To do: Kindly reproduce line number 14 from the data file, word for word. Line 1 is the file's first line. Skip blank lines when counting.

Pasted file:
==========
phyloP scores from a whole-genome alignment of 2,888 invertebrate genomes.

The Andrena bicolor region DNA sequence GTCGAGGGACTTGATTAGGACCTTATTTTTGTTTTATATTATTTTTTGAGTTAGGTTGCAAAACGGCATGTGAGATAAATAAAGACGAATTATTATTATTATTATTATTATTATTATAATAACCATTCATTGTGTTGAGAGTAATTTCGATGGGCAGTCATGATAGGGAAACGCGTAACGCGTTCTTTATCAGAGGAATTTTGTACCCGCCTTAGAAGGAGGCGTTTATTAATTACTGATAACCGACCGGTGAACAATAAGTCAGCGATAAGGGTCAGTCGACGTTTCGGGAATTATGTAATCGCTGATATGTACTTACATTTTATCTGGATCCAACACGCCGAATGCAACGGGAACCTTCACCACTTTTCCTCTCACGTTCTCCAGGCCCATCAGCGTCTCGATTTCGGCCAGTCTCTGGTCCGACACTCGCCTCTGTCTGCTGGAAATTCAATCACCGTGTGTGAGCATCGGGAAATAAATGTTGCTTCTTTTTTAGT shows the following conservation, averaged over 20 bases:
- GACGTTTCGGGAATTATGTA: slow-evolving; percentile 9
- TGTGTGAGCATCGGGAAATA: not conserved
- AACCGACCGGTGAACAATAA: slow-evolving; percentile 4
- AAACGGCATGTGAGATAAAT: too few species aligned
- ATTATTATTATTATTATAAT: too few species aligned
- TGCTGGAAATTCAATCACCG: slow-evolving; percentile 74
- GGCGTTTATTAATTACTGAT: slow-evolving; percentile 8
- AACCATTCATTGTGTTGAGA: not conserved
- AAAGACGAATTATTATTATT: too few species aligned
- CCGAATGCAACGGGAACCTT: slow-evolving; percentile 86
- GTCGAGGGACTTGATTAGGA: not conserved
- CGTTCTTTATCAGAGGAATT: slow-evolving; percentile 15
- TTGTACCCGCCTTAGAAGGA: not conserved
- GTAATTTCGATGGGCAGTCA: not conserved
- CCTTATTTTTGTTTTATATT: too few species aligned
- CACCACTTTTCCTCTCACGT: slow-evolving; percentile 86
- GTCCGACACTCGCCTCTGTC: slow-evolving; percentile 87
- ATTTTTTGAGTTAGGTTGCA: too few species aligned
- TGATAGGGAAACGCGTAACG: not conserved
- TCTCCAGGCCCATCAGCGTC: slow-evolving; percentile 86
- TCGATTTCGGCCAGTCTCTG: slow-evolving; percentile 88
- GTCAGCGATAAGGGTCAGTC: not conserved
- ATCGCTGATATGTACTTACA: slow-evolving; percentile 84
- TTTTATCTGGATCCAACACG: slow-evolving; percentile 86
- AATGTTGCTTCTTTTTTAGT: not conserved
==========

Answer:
- CGTTCTTTATCAGAGGAATT: slow-evolving; percentile 15